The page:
The word ikat is internationally used for the process of resist dyeing threads before weaving. “Abrband” is the Uzbek term for this process, meaning “tying a cloud.” Aziz Murtazaev and his craft studio Ikat-Uz, a cooperative of independent artists–including five masters and more than 43 workers in the fields of ikat weaving, natural dyeing, and block printing–are redefining traditional silk ikat through contemporary design.
The making of Aziz’s ikats is a family and community undertaking involving over 35 processes and using all local raw materials. Once the silk threads from local silkworm farmers are ready Aziz and his team of masters begin the designing and dyeing of his warps–the dyeing process alone taking up to ten days. Dye colors come from a variety of sources including pomegranate and onion skins, walnut shells, turmeric, and even “fruits and vegetables that we eat at home,” Aziz explains. The dyed warp is dried, given to a master for making heddles, then to a weaver–most of whom are women from neighboring rural areas.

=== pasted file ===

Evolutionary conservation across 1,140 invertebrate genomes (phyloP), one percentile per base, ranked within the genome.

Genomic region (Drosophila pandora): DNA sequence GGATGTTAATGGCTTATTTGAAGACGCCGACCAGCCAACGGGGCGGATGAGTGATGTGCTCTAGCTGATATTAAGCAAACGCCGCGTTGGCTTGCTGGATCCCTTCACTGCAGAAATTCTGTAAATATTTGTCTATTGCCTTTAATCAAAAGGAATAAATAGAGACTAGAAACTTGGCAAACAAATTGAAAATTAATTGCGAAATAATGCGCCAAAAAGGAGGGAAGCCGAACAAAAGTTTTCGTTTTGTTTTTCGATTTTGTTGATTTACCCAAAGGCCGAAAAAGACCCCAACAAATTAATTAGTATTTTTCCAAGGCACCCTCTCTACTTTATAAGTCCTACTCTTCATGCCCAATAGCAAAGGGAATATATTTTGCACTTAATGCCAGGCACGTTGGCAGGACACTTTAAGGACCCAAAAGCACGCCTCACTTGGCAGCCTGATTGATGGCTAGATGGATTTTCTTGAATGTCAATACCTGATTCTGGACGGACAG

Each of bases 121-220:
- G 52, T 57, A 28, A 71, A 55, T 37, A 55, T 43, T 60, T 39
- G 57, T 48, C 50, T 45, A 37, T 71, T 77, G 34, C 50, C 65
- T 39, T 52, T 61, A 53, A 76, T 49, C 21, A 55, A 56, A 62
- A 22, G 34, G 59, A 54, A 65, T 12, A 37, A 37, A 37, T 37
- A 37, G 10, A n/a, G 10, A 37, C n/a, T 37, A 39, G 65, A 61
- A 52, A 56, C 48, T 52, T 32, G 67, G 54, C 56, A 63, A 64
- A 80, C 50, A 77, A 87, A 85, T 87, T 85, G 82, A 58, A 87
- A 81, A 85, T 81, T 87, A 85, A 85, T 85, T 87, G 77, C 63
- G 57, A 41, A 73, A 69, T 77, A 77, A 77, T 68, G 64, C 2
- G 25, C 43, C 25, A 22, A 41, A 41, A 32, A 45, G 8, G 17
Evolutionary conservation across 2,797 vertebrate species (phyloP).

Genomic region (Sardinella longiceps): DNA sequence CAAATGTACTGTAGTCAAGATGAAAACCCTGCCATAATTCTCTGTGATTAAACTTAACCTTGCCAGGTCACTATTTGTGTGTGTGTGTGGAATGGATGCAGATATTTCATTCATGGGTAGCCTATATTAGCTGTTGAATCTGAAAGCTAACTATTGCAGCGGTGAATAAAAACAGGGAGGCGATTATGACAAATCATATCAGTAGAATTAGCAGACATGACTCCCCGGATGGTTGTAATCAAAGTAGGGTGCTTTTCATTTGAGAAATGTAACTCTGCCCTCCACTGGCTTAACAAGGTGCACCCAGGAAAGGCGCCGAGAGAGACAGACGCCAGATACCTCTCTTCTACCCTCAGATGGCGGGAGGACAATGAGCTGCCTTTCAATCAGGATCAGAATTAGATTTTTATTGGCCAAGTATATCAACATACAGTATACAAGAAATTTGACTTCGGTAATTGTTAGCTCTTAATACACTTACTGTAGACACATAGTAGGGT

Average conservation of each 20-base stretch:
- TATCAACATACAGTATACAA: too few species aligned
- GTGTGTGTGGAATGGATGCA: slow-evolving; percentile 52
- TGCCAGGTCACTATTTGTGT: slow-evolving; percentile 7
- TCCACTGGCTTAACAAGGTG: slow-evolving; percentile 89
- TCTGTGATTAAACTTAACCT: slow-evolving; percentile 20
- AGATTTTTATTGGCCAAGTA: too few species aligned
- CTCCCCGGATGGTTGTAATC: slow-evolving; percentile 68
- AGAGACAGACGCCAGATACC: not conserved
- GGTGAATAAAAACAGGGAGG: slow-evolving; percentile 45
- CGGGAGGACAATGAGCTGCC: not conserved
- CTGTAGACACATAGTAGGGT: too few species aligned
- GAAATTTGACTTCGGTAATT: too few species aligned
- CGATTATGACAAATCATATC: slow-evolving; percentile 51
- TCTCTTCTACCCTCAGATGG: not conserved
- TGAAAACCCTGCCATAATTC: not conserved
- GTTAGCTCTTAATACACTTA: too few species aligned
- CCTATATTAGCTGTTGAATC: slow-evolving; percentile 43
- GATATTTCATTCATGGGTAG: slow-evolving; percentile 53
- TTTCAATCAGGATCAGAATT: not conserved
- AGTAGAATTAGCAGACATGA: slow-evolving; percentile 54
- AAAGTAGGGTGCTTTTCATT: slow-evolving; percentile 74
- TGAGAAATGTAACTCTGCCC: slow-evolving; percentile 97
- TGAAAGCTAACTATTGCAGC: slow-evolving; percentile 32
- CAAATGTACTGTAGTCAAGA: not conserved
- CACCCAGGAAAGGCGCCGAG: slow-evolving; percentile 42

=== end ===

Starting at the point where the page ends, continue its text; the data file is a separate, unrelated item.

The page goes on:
Aziz’s hometown of Margilan was once famous for its silk production until central Asia came under Soviet control. The 1990s brought independence back to Uzbekistan and its textile arts have again flourished. Aziz’s studies in finance and business, combined with his love for color and pattern, have allowed him to expand his business internationally. He has published a book on natural dyeing techniques, was awarded a UNESCO and World Craft Council “Award of Excellence”, and recently appointed a Vice President of the World Craft Council. “I am proud that life turned me into an artist,” says Aziz. “Determination, persistence and initiative helped us to find a market niche for our products, contributing to the development of craft and culture, maintaining the family, educating children, and…collaborating with other artisans to pass our skills to future generations, giving as much job opportunities as possible for people from our community.”